In a prior blog, we introduced our industry standard method of providing ’P90’ and ‘P10’ values to bracket the ranges of all possible prediction outcomes. Studies have consistently shown that we are not particularly good at making such predictions and tend to underestimate the uncertainty in what we are assessing. For most E&P parameters, this presents itself as having our P10 to P90 ranges too narrow and optimistically high. Until the Petroleum Resources Management System (PRMS) update in 2010, industry guidance for validation of a probabilistic distribution was for the user to compare their probabilistically derived P50 to their deterministic (based upon their best guess) P50. It should not come as a surprise to learn that early probabilistic methods were flawed, as they were based on the belief that in the face of all the inherent subsurface uncertainty, we as subsurface professionals (even those of us who were newly graduated) had an innate ability to directly estimate a P50. Unfortunately, this antiquated belief persists to this day.

So how do we better derive our probabilistic ranges? Let us first bear in mind that we are trying to pragmatically capture the full range of possible outcomes in our predictions. We know that many of our subsurface distributions are often best represented by normal or lognormal distributions. We also know that both normal and lognormal distributions go to a positive infinity, and that an infinite reserve or rate is neither possible nor pragmatic. On the low end, lognormal distributions approach zero and normal distributions go to negative infinity. At the high end, both lognormal and normal distribution go to infinity. As we are building a distribution to characterize a geological success, we can eliminate the known low and high ends of both distributions either by truncation of outcomes above and below certain thresholds, or our preference at R&A, spike bounding. In spike bounded distributions, randomly sampled values in excess of the selected high-end limit or low-end limit are respectively set as equal to the selected high- and low-end boundary values. As such the values are ‘bounded’ at the low and high ends of the distribution.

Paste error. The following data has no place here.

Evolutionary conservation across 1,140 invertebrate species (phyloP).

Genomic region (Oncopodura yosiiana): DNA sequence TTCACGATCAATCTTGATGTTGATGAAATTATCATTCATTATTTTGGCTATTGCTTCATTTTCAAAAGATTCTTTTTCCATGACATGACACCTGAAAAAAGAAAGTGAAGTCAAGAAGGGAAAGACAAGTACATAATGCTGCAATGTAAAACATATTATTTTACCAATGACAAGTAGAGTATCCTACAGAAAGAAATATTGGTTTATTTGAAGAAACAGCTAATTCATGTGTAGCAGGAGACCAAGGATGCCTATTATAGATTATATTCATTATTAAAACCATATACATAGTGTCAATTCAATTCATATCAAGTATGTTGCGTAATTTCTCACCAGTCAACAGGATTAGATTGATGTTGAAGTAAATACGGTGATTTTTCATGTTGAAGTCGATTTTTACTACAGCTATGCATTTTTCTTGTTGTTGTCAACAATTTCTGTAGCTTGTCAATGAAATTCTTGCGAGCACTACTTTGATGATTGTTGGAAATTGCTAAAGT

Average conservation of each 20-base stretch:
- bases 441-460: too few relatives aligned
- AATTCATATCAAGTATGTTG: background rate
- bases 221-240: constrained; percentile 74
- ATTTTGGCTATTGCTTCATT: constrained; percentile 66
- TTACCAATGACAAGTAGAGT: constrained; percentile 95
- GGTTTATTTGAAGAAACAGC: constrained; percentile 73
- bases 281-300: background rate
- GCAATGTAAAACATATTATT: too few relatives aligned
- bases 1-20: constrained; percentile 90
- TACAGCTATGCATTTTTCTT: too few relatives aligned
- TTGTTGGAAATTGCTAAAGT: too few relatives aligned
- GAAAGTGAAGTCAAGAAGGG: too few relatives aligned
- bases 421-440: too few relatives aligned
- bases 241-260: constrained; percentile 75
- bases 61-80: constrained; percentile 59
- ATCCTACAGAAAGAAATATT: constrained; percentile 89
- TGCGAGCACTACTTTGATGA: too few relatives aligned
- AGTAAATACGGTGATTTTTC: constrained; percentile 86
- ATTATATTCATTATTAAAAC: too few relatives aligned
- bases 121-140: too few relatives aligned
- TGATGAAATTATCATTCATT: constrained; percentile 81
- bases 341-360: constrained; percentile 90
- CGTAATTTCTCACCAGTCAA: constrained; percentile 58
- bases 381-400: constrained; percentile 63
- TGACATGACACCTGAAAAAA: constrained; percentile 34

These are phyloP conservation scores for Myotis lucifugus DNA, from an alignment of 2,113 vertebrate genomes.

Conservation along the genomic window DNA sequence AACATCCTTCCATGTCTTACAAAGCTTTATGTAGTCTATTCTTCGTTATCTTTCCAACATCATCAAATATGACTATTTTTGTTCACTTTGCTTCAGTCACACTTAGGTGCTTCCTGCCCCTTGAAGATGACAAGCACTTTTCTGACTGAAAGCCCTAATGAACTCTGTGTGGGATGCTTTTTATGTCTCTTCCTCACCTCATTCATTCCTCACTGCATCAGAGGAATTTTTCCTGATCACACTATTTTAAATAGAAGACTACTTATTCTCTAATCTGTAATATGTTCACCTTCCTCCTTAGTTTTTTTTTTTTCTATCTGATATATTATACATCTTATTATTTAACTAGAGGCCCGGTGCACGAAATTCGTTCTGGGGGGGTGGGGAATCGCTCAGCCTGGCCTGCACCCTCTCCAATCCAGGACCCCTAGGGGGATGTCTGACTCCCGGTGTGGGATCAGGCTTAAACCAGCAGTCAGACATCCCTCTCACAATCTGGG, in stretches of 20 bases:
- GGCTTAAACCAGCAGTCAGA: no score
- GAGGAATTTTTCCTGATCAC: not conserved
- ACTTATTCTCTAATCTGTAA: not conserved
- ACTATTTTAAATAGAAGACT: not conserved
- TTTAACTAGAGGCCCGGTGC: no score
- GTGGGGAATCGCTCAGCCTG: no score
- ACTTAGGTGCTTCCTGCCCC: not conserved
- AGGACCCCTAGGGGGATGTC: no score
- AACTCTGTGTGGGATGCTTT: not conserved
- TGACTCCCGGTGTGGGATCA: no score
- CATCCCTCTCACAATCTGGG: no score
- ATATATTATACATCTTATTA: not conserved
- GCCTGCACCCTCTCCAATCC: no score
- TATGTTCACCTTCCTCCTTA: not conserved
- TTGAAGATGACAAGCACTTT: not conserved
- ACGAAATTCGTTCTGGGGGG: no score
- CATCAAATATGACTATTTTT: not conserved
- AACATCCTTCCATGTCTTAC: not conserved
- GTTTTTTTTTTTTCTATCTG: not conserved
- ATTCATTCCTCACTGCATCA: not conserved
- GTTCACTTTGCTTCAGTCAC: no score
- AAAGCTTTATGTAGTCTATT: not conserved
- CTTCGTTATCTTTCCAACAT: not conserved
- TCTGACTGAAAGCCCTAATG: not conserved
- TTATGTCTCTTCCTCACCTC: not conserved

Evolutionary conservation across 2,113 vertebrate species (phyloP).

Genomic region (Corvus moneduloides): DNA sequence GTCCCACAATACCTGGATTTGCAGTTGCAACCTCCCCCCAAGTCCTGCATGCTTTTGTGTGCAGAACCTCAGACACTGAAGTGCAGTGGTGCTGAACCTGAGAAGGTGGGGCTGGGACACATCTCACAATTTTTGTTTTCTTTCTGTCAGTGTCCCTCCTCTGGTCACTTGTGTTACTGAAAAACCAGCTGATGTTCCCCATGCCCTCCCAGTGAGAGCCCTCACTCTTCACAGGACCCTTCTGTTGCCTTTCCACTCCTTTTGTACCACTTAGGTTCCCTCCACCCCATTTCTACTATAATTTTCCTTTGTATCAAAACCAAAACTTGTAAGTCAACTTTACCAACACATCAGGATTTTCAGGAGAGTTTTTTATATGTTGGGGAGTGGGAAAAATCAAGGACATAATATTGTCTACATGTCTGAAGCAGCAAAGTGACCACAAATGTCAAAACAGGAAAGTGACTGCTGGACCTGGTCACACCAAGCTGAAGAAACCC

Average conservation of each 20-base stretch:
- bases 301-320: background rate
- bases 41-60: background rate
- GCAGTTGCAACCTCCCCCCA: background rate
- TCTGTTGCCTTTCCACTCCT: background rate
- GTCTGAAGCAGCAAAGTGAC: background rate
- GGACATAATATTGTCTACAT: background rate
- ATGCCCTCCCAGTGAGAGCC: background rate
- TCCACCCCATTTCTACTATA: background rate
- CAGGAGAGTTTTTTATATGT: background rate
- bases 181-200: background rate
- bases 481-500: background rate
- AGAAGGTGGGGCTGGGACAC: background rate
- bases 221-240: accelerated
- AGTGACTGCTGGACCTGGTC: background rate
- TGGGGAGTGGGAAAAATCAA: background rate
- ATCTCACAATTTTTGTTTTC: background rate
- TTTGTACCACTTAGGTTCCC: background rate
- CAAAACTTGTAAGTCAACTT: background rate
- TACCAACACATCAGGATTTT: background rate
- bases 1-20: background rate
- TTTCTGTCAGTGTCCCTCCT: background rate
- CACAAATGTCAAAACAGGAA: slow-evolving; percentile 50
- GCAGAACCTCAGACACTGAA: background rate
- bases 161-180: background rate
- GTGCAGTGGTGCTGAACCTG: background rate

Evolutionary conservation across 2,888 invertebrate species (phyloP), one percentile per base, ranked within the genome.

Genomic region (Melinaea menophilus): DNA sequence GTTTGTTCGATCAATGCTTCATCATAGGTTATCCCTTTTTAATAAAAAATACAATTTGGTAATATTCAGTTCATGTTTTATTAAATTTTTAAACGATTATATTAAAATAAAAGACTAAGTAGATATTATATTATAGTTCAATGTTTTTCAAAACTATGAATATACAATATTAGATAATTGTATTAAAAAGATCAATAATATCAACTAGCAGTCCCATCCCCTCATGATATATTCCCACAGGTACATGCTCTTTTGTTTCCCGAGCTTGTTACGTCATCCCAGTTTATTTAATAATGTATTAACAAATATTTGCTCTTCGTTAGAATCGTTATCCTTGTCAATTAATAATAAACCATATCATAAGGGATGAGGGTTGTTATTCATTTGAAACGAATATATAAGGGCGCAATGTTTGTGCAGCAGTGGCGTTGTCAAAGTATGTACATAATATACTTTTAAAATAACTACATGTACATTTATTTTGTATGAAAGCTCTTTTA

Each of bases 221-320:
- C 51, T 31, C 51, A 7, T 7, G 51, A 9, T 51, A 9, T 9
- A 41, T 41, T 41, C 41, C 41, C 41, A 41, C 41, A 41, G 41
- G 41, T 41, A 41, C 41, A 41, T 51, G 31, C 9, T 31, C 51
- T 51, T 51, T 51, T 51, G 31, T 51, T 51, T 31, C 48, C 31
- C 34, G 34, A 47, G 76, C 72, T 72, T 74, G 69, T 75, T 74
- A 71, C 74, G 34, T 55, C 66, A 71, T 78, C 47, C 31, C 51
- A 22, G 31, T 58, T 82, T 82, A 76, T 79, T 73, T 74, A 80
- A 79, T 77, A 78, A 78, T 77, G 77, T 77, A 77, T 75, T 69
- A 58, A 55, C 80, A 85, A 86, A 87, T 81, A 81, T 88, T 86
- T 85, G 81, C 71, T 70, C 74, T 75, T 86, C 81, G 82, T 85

In the exploration realm, we are dealing with a relative dearth of data. Industry experience shows that in the “Exploration space” we can use the P1 and P99 values of our distributions as the pragmatic end members for our distribution. In practice, we estimate our P90 and P10 values. We then extrapolate these values to a P99 and P1 value. We try to assure that the P99 value represents the smallest meaningful result – the minimum geological success value – and the P1 value represents the largest geologically defensible result. Our P1 and P99 values are intended to represent a blending of geologic pragmatism and conceptualization. It is a trivial academic debate as to whether these high -end members are or should be our P2, P3 or P0.05 outcomes, the same logic applies to the low end P99. The use of P1 and P99 should be thought of as a pragmatic spike bounding of the end members (‘reality checks’) of our input distributions.

In summary, our input ranges must capture the entire range of possible outcomes, and industry experience has taught us that to effectivity capture that range, we should consistently employ specifically defined low-side and high-side inputs (e.g., P99, P90, P1 and P10)

In our next article in this series, we will work through an example which addresses Average Net Pay.